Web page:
Apple warns Russian media outlets of possible Pegasus spyware attacks

Apple Inc. alerts Russian journalists, employed at independent media companies and news organisations, to beware of the dangers of the Pegasus monitoring software. 

Apple, Architecture, Building, Logo, Office Building, Symbol

Apple issued notifications to iPhone users employed by various Russian media outlets (primarily independent), warning them that the Pegasus spyware might have compromised their phones, the New York Times reports.

It is believed that many are at risk, as the first known case of Pegasus risk was identified by the digital rights organisation Access Now and research organisation Citizen Lab on 13 September 2023. They found that an iPhone that belongs to the Russian independent journalist Galina Timchenko had been infected with NSO Group’s Pegasus Spyware in February of this year.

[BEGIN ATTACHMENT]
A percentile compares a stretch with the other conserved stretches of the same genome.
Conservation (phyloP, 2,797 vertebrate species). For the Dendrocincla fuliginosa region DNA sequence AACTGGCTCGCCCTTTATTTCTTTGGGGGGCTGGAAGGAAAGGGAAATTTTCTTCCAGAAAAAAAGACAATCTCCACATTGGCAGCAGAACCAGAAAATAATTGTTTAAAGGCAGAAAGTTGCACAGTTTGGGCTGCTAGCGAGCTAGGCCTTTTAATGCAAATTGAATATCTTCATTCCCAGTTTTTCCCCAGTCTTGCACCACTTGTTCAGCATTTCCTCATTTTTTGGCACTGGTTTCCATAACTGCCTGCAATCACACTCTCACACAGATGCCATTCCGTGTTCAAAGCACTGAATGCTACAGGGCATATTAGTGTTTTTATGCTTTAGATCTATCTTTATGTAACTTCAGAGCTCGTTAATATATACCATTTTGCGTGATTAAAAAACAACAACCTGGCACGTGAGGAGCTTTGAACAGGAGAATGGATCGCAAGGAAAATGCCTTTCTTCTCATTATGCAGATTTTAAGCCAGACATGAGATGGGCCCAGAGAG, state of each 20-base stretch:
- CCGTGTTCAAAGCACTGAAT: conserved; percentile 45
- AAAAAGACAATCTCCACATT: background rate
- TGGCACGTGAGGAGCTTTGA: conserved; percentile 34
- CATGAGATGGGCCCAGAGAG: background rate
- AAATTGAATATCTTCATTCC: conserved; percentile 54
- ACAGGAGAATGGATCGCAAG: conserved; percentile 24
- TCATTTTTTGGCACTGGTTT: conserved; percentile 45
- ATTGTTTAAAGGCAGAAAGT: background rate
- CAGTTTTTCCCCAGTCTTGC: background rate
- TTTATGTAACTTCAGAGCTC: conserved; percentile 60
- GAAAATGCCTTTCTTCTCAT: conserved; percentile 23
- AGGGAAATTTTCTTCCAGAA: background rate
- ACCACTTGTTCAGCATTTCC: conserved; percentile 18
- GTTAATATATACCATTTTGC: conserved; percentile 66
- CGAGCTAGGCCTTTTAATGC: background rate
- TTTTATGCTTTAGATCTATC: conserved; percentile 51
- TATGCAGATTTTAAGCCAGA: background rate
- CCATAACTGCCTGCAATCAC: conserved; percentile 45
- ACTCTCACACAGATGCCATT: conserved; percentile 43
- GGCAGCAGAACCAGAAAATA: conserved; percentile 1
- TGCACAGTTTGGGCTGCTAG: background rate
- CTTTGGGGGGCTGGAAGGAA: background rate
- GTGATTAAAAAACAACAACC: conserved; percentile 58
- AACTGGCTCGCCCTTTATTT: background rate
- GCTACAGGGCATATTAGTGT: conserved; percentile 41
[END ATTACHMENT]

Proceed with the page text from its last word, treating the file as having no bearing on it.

Apple strongly insists on their users updating their software and reading up on how to use ‘Lockdown mode’ that could potentially stop or prevent potential infection. The update is available for the iPhone 8 and later models, iPad Pro, 5th generation of iPad mini and iPad, and 3rd generation of iPadAir. All later models are included.

Why does it matter?

These measures are necessary for Apple to ensure the safety of its own users, but they also contribute to the independent work of various news outlets that are in danger of being compromised by the state. The Pegasus issue has also captured the attention of the EU politicians, with many contemplating how to effectively address these concerns and provide sufficient protection for their citizens. In 2022, the European Parliament has established a Committee of Inquiry to investigate the use of Pegasus and equivalent surveillance spyware and found that Pegasus had been sold to 22 endorses in 14  EU member states. Even in 2021, UN officials expressed tremendous concern: ‘Given the fact that Pegasus spyware…enable extremely deep intrusions into people’s devices, resulting in insights into all aspects of their lives, their use can only ever be justified in the context of investigations into serious crimes and grave security threats. If the recent allegations about the use of Pegasus are even partly true, then that red line has been crossed again and again with total impunity.’